In a New York Times op-ed this month, columnist Nicholas Kristof explores the reasons for Asian-Americans’ tremendous success in the United States—from real and perceived stereotypes to what he sees as the realities of their familial and cultural environments.
He’s of the opinion that strong, two-parent families and a great value on education is the reason that so many Asian-Americans excel in this country—that and the high expectations that are placed on the children. All of those factors contribute in various ways, but it’s that last part that I was most struck by—presenting children and people with opportunities and trusting them to manifest their true potential.
Kristof points out a famous experiment in the 1960s by Robert Rosenthal and Lenore Jacobs. The experimenters conducted I.Q. tests on an entire class and told teachers which children they expected to highly perform academically. A year later, 47 percent of the students designated as “gifted” gained 20 or more I.Q. points.
But there was a hitch. Rosenthal and Jacobs actually chose the children at random—not because of their I.Q.s. Were those kids delivering because of their teacher’s trust and expectations?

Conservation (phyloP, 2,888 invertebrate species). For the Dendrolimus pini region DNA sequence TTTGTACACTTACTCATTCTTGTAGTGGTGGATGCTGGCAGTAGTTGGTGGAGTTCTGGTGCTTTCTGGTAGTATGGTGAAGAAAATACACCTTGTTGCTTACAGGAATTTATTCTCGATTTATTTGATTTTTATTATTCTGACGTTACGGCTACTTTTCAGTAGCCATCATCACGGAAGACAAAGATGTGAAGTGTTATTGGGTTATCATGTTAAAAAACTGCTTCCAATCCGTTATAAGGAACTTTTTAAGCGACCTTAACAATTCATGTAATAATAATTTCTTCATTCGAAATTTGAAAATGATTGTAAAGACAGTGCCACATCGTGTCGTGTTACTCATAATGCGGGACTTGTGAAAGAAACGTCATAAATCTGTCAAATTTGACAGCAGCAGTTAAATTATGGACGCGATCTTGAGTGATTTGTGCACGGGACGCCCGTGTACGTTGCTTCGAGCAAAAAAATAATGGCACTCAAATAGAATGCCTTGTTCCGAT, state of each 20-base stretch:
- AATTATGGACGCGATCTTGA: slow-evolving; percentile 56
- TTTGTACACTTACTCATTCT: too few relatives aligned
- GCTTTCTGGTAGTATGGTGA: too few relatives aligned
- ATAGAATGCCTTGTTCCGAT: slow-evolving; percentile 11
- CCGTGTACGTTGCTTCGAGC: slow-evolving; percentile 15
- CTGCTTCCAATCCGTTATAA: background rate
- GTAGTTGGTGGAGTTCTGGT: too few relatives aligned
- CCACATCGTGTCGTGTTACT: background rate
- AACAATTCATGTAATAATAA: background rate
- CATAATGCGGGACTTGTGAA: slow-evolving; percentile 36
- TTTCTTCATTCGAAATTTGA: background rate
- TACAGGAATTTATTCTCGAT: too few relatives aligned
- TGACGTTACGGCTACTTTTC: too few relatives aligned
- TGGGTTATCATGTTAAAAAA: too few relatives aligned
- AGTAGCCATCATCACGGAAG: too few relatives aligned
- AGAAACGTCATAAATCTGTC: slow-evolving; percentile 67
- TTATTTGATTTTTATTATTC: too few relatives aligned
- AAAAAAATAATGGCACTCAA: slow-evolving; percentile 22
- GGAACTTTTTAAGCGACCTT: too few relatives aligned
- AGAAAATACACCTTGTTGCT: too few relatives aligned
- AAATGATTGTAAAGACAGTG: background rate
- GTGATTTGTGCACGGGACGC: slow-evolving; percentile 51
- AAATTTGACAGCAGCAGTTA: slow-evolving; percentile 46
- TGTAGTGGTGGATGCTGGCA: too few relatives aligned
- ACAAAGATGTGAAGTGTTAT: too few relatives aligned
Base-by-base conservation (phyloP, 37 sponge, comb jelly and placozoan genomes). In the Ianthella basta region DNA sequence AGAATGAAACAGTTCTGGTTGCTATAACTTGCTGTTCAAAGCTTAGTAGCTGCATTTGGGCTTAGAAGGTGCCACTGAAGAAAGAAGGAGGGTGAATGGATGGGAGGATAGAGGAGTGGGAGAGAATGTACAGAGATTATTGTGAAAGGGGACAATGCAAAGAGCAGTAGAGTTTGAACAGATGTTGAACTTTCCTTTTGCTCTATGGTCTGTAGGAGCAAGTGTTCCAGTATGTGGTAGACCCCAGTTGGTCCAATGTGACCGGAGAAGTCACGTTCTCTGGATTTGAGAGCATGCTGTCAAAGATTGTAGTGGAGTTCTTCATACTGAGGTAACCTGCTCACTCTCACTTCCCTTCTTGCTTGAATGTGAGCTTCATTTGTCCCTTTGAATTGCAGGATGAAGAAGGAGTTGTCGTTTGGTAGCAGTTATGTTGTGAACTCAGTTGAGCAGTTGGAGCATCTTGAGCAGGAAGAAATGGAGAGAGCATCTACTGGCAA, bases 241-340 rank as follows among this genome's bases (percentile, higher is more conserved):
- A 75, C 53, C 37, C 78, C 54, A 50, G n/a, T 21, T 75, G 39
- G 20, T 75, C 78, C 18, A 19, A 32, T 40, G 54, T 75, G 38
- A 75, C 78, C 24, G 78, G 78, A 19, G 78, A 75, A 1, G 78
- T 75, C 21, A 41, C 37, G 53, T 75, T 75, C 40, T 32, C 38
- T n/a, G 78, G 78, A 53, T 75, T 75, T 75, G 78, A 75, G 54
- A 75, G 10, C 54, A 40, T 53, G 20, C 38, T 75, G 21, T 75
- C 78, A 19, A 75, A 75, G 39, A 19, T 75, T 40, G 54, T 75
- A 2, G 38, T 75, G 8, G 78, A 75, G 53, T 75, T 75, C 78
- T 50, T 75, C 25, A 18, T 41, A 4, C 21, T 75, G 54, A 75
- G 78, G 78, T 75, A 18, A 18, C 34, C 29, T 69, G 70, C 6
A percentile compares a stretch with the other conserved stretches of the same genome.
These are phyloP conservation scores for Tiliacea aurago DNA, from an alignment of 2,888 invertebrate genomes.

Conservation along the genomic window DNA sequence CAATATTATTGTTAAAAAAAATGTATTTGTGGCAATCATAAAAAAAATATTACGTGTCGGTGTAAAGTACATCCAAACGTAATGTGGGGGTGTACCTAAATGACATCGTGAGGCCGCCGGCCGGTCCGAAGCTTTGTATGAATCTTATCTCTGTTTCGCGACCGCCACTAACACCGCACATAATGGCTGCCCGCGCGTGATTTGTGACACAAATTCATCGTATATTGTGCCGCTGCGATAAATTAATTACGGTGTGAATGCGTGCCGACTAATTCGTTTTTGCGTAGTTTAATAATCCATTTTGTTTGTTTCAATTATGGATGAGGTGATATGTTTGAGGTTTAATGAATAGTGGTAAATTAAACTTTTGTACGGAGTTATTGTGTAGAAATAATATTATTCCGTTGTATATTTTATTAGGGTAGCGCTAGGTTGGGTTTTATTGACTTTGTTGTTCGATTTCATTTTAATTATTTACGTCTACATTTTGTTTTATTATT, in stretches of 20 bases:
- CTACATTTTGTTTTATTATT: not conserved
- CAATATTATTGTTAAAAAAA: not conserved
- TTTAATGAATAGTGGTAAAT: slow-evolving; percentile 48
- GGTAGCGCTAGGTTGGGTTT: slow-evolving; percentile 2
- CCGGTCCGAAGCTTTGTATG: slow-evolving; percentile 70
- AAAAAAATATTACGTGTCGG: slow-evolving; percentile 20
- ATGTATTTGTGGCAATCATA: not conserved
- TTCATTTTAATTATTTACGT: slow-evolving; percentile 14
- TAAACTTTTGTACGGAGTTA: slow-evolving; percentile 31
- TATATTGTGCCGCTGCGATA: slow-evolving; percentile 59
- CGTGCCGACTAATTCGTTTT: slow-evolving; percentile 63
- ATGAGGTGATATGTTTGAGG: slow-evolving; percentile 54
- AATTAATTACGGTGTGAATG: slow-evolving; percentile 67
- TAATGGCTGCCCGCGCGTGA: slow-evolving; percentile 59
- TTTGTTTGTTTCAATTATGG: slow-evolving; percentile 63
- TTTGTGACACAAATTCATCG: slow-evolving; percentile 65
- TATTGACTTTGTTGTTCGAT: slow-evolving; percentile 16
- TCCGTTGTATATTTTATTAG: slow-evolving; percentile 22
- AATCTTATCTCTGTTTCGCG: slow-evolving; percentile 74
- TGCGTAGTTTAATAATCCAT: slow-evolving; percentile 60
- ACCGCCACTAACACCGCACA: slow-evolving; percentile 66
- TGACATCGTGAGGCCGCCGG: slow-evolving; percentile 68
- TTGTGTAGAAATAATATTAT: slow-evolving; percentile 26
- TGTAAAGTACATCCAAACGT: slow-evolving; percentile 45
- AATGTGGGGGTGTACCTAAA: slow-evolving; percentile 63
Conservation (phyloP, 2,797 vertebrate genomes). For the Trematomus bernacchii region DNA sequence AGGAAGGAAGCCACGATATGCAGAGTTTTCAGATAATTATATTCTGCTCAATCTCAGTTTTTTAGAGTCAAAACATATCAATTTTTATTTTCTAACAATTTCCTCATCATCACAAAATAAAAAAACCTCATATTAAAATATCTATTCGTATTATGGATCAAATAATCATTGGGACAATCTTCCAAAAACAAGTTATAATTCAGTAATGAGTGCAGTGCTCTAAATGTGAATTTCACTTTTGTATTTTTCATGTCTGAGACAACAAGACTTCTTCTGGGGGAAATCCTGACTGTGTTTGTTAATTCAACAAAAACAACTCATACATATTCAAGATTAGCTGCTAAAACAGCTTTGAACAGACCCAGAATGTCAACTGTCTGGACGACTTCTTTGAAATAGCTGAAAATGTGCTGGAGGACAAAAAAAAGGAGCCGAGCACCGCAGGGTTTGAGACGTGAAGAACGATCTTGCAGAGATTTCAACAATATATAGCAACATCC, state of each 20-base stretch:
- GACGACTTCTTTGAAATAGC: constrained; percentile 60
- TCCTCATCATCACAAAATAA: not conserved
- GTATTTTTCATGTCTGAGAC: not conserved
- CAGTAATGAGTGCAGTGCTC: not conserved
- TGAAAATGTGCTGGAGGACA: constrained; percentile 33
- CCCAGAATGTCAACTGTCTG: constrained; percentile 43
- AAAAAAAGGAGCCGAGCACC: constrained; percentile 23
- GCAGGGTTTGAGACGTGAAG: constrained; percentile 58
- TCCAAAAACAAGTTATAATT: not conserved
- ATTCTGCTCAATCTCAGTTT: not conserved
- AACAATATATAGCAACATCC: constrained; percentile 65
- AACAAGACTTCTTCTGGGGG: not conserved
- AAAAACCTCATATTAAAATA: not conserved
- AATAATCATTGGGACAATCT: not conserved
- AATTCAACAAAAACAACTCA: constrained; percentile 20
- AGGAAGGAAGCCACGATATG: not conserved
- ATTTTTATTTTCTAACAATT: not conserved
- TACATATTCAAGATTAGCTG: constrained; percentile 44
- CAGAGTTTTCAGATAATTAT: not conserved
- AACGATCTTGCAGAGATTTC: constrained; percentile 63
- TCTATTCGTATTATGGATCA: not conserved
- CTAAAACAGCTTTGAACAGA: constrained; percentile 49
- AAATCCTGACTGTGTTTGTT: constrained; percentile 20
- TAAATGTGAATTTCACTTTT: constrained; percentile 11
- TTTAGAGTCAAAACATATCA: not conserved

This study reminded me of a story from my own life growing up in my birth country of Lebanon. When I was a child there, my parents sent me to a French elementary, where upon completion you would choose a path of math and science or literature and arts. Girls were generally encouraged to take the latter.
But my father told me from a very young age that I could do anything that I set my mind to. Although I did well in literature, I also excelled in the other subjects, and when it came time for me to choose a track for junior high school, I chose math and science. I was surprised that I was one of only two girls out of 50 students who entered this track.
When I took my first math exam, I got a perfect score, and when my teacher handed back the papers, he asked me in front of the entire class if I had “taken the test before or if I had cheated.”
I was almost devastated, and this nearly destroyed my confidence.
Though I overcame the cultural bias that my teacher had against girls excelling in math—even in his mind—I still reflected on this formative moment over the years. I also learned that two years after it happened, when my younger brother took his class and did well, the teacher said “You have your sister’s brightness.”
I often think about how I would have been undone in my studies if my father had not placed in me his complete trust and faith. I think about the children from Rosenthal’s and Jacobs’ experiment and my own experiences, and I can’t help but wonder how many more children in the world and colleagues at work we could help if we truly and consistently believed in them?